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Nesstar was a suite of data and metadata management software created in 2000 and maintained by the former Norwegian Social Science Data Services (also known as NSD) until its end-of-life in 2022. The Nesstar tool suite consisted of a Nesstar Repository, Nesstar WebView, a Nesstar Editor, and the Nesstar Explorer as the user interface.

Nesstar's goal was to facilitate data sharing, providing tools for the preparation, curation, and dissemination of research data and related research outputs. Nesstar tools were built explicitly to support the Data Documentation Initiative (DDI) metadata standard[1] in the XML metadata format.



The Nesstar project began in 1998 as a collaboration between the NSD, the UK Data Archive and the Danish Data Archive (DDA) of the Danish National Archives, and it was funded by the Fourth European Framework Programme for Research and Technological Development.[2] It was originally described as a "seamlessly integrated data discovery, analysis and dissemination system based on Java, XML and the DDI".[3]

Nesstar Publisher was beta-released in 1999 and its first full release was in January 2000.[4] From 2001, the software was maintained by Nesstar Ltd., a wholly-owned subsidiary of the UK Data Archive and the NSD, based at the University of Essex and the University of Bergen.[5] [6]

With the release of Nesstar 4.0 in 2015,[7] Nesstar developers discontinued support for the software and designated Nesstar as end-of-life.

Software tools


Nesstar Server and WebView were offered as licensed and software products in Linux and Windows, while Nesstar Publisher was released as Windows freeware only.[8]

Nesstar Publisher was created as an advanced data management program for the preparation and enhancement of statistical data and metadata. It was designed to function alternatively as a standalone tool or as the front-end to a Nesstar Server repository back-end. Nesstar WebView provided a user interface through which users could search, browse, analyze and download the data published.

Nesstar features included metadata extraction from statistical software file formats (SPSS, NSDstat and Stata) and conversion of SPSS metadata into DDI XML.



The Nesstar Project was an early player in the development of internet-supported research data management. The project also contributed to creating and maintaining the DDI metadata standard.[3] As one of the earliest research data management tools developed specifically for social science research, Nesstar tools were adopted widely by the international community, and Nesstar-based repositories have included:


  1. ^ Nesstar (2001). What is NESSTAR? https://web.archive.org/web/20010401053929/http://www.nesstar.org/M_What_Is.shtml (Archived)
  2. ^ Musgrave, Simon (2000). Distributed access to data resources: meta-data experiences from the Nesstar project. Statistical Computing Section, Royal Statistical Society. (Archived: https://web.archive.org/web/20230504154422/https://www.gla.ac.uk/external/RSS/RSScomp/nesstar.html)
  3. ^ a b Ryssevik, Jostein; Norwegian Social Science Data Services (1999). "Providing Global Access to Distributed Data through Metadata Standardisation–the Parallel Stories of Nesstar and the DDI" (PDF). Conference of European Statisticians: 5–6. Archived from the original (PDF) on 2004-07-25 – via UNECE & Internet Archive.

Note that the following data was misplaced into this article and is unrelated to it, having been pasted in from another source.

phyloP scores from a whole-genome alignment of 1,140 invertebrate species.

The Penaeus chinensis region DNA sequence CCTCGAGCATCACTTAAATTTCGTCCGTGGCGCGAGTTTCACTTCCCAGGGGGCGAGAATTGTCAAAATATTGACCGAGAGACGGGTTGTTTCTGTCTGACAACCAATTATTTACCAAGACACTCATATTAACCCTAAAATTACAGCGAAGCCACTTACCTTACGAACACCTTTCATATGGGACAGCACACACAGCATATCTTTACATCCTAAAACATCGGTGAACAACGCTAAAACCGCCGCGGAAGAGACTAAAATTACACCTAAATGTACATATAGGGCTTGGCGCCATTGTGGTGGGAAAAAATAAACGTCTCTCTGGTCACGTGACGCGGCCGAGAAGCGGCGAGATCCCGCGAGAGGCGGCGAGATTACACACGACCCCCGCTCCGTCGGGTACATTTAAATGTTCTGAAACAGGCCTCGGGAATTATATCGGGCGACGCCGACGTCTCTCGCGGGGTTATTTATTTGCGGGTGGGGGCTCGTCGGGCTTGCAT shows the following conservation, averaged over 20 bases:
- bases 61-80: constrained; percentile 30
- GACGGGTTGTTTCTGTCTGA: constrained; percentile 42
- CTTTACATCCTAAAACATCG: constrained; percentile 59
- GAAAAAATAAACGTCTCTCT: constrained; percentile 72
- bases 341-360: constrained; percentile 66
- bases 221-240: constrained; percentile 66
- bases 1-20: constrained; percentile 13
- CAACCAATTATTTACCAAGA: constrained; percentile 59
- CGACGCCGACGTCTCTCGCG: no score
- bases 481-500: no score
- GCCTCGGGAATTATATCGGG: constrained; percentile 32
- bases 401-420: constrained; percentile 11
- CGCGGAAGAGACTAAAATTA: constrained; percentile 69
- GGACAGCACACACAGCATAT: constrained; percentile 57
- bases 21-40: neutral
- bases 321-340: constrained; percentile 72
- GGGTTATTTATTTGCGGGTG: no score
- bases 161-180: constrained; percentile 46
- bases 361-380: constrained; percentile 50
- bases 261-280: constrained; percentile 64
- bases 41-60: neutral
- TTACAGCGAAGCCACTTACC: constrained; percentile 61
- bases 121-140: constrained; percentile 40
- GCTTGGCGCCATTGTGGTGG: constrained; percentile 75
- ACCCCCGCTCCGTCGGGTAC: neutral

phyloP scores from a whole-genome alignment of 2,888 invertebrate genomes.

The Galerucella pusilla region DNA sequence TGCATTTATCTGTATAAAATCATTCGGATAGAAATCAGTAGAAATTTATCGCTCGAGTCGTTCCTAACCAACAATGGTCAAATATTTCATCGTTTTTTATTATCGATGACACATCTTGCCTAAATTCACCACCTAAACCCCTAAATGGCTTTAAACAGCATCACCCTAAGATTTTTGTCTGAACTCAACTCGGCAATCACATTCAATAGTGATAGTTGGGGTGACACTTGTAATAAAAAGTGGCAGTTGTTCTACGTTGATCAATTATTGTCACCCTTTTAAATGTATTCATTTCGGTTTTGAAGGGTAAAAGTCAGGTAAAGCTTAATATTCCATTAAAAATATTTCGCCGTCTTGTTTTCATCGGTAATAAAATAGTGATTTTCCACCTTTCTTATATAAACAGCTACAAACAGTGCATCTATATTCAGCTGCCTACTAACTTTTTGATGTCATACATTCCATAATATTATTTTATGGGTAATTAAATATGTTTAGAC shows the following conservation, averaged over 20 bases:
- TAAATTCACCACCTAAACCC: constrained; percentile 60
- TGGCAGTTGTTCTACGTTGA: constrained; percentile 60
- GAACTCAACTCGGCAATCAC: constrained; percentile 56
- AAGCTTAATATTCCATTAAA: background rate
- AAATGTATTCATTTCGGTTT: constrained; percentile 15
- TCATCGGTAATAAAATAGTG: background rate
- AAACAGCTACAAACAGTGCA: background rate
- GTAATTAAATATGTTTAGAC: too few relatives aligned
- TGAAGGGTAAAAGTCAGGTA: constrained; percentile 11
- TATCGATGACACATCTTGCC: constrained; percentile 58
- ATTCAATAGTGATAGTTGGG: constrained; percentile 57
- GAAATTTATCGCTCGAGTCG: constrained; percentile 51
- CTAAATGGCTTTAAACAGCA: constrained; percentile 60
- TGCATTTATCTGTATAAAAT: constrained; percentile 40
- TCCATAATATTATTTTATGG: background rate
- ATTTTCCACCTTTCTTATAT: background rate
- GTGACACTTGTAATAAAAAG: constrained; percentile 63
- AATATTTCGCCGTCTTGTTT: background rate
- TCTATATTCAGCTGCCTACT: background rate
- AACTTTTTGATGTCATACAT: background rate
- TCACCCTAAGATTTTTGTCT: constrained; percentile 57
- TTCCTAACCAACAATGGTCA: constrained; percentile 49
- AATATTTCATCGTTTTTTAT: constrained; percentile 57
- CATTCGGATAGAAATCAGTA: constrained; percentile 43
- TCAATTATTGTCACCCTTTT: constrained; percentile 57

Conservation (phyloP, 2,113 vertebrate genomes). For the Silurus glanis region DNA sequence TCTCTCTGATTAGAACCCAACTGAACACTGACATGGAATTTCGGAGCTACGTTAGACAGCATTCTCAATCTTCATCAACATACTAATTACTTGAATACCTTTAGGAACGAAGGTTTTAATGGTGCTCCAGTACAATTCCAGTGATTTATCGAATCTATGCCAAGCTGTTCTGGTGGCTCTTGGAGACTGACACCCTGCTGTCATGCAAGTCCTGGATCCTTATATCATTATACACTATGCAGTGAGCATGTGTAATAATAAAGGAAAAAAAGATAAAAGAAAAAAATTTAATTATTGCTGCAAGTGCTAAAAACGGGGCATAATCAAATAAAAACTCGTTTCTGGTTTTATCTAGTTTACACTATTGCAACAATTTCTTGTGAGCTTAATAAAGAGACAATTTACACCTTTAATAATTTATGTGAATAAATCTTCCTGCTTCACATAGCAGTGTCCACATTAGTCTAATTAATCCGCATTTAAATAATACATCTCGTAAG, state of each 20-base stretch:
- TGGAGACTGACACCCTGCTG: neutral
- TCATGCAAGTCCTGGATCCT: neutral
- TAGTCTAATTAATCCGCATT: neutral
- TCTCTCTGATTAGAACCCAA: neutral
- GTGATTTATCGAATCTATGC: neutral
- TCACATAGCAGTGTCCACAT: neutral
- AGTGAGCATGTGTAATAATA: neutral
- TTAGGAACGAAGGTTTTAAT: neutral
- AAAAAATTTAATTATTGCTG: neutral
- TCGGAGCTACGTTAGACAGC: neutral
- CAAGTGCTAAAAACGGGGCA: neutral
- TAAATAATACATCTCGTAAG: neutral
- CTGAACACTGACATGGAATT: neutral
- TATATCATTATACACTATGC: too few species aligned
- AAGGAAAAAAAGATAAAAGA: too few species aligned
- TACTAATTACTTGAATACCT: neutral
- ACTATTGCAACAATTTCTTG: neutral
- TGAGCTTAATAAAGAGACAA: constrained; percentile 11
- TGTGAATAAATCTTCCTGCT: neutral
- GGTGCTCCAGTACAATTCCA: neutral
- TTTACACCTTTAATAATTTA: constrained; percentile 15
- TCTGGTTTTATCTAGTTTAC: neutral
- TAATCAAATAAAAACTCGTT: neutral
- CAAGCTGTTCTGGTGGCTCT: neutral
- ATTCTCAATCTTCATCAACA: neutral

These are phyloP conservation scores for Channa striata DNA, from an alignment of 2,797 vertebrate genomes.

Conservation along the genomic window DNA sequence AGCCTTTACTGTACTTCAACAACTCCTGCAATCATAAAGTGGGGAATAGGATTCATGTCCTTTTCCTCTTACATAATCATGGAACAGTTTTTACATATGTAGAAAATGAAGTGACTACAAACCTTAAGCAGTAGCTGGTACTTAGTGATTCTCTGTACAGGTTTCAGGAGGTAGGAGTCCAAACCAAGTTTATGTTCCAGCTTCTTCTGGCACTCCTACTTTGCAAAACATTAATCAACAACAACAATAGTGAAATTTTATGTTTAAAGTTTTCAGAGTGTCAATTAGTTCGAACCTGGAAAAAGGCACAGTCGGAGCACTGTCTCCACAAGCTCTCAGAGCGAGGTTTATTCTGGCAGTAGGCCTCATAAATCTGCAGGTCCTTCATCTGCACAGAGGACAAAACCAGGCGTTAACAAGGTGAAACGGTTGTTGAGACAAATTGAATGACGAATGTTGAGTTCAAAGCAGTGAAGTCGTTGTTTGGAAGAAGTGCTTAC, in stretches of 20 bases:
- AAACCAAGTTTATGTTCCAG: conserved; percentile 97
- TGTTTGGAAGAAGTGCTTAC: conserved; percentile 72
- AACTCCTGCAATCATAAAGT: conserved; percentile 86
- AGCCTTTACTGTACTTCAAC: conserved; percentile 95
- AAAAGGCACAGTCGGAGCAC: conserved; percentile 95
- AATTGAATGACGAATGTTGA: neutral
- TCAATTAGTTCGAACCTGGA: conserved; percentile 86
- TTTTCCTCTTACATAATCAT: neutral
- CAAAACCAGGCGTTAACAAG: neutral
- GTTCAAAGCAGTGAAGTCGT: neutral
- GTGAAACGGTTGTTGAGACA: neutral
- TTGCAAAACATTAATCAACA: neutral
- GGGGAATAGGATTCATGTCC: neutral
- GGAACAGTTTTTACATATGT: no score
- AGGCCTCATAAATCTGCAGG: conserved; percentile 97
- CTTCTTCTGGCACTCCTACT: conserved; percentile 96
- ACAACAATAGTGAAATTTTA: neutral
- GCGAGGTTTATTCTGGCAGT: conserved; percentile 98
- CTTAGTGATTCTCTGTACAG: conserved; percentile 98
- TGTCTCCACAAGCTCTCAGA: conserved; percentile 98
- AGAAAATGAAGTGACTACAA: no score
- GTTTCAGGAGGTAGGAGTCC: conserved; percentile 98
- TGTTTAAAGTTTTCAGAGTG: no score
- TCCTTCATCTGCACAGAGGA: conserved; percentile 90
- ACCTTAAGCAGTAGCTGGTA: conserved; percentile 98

4. ^ Global Access to Data. A Special Issue of the NSD Newsletter. (1999). (Archived: https://web.archive.org/web/20000829155812/http://www.nesstar.org/papers/bm_993.pdf)
  5. ^ Nesstar (2006). Nesstar Contact Details. https://web.archive.org/web/20050305231845/http://www.nesstar.com/contact/ (Archived)
  6. ^ Statistics Canada Chooses Nesstar as Metadata Solution. Nesstar Press Release (2004). (Archived: https://web.archive.org/web/20050308225406/http://www.nesstar.com/news/press3.shtml)
  7. ^ Johnson, Jon; Kleemola, Mari (2023). "EDDI 2022 Conference Report". DDI Alliance. Archived from the original on 2023-03-21. Retrieved 2023-05-17.
  8. ^ Nesstar (2016). "Download Nesstar Publisher". Nesstar. Archived from the original on 2018-08-23.
  9. ^ Odesi Nesstar Repository, http://odesi2.scholarsportal.info/webview/ (Archived: https://web.archive.org/web/20220419134233/http://odesi2.scholarsportal.info/webview/)
  10. ^ Danciu, Alina (December 1, 2020). "DDI, Dataverse and Colectica: our data management combo". Sciences Po Institutional Repository. Archived from the original on 2023-05-04. Retrieved 2023-05-04.
  11. ^ ČSDA (2022). "Přístup k datům". Český sociálněvědní datový archiv. Archived from the original on 2022-03-03. Retrieved 2023-05-04.
  12. ^ The European Social Survey disseminated through Nesstar. Nesstar Press Release (2004). (Archived: https://web.archive.org/web/20050308224601/http://www.nesstar.com/news/press1.shtml)
  13. ^ IHSN (2019). "DDI Metadata Editor (Nesstar Publisher 4.0.10)". IHSN. Archived from the original on 2023-05-04. Retrieved 2023-05-04.
  14. ^ SSJDA (2014). "Nesstar System". Center for Social Research and Data Archives, Institute of Social Science, The University of Tokyo. Archived from the original on 2023-05-04. Retrieved 2023-05-04.
  15. ^ Statistics Canada’s Nesstar No Longer Available. https://blogs.dal.ca/libraries/2022/01/statistics-canadas-nesstar-no-longer-available/ Dalhousie Blogs (January 2022). (Archived: https://web.archive.org/web/20220909185431/https://blogs.dal.ca/libraries/2022/01/statistics-canadas-nesstar-no-longer-available/)